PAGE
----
In 1965, one million “communists” were murdered by Indonesian forces, who are still in control of the country. One of the most infamous victims was a man named Ramli, whose brutal death still haunts his family. After watching footage shot of his killers, Ramli’s younger brother Adi decides to confront the men responsible.
The Look of Silence is a companion piece to The Act of Killing, this time focusing on the family of one of the victims of the Indonesian genocide. This results in a much darker and sombre film, which really enforces how horrific this so-called “heroic act” was.
The centrepiece of the film is the protagonist Adi using his profession as an optometrist to visit the men responsible for his brother’s murder and ask them pressing questions about the killings. Some of the things these men casually say that they did is incredibly disturbing and sadistic, and shows that these killings are far from the righteous anti-communist revolution they are claimed to be. It will be completely understandable if those watching the film feel sick to their stomach while watching these scenes, which reveal how dark humanity can be.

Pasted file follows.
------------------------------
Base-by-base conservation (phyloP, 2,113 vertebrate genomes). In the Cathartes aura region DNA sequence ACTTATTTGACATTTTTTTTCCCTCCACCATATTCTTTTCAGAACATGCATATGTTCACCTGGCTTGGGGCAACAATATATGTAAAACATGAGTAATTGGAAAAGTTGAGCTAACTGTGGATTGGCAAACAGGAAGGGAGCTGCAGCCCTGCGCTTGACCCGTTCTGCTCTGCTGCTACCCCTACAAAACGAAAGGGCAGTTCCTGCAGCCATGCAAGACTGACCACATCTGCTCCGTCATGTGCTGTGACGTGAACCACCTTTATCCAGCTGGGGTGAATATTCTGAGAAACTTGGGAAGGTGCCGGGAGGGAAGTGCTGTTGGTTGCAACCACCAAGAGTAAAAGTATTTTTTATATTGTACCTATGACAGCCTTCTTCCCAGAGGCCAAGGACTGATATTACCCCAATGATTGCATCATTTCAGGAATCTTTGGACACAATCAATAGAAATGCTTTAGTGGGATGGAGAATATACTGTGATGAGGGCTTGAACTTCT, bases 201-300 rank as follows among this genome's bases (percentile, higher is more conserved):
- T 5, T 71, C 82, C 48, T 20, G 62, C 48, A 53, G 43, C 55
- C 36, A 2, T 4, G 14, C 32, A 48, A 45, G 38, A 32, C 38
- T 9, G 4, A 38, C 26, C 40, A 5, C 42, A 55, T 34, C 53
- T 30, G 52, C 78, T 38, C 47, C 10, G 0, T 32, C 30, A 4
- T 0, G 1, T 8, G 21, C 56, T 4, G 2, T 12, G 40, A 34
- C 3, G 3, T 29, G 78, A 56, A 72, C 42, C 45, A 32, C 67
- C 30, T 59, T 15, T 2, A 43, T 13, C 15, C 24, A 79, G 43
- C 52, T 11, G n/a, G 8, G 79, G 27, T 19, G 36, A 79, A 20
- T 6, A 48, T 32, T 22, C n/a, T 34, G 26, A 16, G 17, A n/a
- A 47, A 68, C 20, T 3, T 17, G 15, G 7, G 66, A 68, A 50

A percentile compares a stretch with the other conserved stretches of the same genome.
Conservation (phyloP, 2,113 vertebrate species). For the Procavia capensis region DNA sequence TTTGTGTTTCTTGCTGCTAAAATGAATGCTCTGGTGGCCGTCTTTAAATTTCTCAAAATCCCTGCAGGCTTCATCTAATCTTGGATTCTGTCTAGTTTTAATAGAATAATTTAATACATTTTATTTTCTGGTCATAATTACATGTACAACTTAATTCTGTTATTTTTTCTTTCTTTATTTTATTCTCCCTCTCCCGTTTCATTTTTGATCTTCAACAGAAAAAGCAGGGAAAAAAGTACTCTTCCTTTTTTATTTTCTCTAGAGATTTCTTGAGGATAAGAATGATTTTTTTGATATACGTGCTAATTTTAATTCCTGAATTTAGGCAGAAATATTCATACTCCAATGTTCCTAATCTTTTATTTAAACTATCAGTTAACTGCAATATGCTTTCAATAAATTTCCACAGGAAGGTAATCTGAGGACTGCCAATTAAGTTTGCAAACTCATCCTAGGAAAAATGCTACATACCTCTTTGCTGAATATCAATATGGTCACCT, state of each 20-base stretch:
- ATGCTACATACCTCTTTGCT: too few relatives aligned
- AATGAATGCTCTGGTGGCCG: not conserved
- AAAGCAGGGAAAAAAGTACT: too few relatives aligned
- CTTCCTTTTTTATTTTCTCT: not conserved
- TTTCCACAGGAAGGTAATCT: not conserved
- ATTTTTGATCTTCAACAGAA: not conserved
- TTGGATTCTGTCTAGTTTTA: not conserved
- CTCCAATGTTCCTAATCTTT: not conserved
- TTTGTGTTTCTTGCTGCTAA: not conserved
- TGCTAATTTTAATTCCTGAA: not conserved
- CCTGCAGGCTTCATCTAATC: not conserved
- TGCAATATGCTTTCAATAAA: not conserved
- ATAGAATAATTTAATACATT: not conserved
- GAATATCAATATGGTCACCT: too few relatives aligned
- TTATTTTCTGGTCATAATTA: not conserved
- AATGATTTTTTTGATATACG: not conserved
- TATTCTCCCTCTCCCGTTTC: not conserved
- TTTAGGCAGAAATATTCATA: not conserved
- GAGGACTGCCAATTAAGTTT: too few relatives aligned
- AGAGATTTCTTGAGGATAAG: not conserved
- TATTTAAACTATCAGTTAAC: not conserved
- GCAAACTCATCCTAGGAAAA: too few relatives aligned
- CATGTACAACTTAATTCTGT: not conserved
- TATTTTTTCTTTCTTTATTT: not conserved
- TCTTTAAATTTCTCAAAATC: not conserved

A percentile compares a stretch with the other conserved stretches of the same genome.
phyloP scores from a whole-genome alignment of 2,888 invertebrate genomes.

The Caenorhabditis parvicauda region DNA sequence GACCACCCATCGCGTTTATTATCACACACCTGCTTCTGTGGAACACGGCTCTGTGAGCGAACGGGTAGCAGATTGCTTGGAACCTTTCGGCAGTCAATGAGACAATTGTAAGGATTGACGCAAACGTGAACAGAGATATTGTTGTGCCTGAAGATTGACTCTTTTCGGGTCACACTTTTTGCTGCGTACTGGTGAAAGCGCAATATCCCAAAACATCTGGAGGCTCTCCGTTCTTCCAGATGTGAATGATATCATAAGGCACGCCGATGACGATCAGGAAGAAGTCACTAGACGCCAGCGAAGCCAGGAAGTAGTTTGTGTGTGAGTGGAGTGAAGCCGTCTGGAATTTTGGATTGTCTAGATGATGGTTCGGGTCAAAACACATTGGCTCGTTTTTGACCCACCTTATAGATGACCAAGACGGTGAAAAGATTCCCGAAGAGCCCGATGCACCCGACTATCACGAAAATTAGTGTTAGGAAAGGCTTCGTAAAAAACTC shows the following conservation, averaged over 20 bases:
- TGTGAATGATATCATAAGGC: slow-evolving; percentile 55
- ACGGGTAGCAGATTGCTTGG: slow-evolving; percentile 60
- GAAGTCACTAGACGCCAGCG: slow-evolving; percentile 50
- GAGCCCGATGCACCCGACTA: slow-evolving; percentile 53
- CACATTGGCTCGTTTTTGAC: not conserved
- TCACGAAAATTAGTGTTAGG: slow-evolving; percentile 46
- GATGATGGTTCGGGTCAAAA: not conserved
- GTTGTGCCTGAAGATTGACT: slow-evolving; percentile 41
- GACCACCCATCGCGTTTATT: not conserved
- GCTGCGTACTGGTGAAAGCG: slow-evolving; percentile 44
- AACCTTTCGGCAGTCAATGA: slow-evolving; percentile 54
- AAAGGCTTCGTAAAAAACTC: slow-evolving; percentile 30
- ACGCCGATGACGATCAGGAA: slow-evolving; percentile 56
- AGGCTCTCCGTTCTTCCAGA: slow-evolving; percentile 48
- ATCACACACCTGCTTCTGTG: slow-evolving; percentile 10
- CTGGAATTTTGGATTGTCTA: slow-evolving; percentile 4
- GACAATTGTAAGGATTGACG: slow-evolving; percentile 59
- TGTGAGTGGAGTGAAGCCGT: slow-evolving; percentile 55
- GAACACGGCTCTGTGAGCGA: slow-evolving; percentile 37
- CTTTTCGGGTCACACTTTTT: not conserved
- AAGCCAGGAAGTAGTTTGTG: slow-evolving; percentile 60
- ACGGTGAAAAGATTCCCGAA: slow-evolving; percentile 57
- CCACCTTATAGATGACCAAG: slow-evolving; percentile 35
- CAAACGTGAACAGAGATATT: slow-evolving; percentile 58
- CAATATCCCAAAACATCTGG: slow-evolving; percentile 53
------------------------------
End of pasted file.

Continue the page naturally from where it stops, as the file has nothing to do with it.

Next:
Even though the Indonesian genocide was decades ago, Adi and his family are still deeply affected by these events, which really helps to give the film a more sympathetic human face. Adi confronted the men responsible for his brother’s murder at great risk, since they make no secret that they would be willing to kill again if the people “don’t change.” This results in the film being a bit tense to watch at times.
Probably the most amazing thing about The Look of Silence is that it is a film constructed out of more of the footage Joshua Oppenheimer shot while in Indonesia for The Act of Killing. Since the heavily political nature of the film would prevent Oppenheimer from ever reentering Indonesia, it is amazing that he was able to construct two documentaries out of the footage. The two films are very much companion pieces, with each showing one half of this chilling story.
While incredibly disturbing, The Look of Silence is still excellent.
Is The Look of Silence opening weekend worthy?
A very big yes! By focusing on the family of one of the victims, The Look of Silence heavily eclipses The Act of Killing by showing a much more human side to the story.
The Look of Silence opens on Friday July 24, 2015 at the Bloor Hot Docs Cinema, including a discounted double bill with The Act of Killing on July 25, 2015. Please check website for details.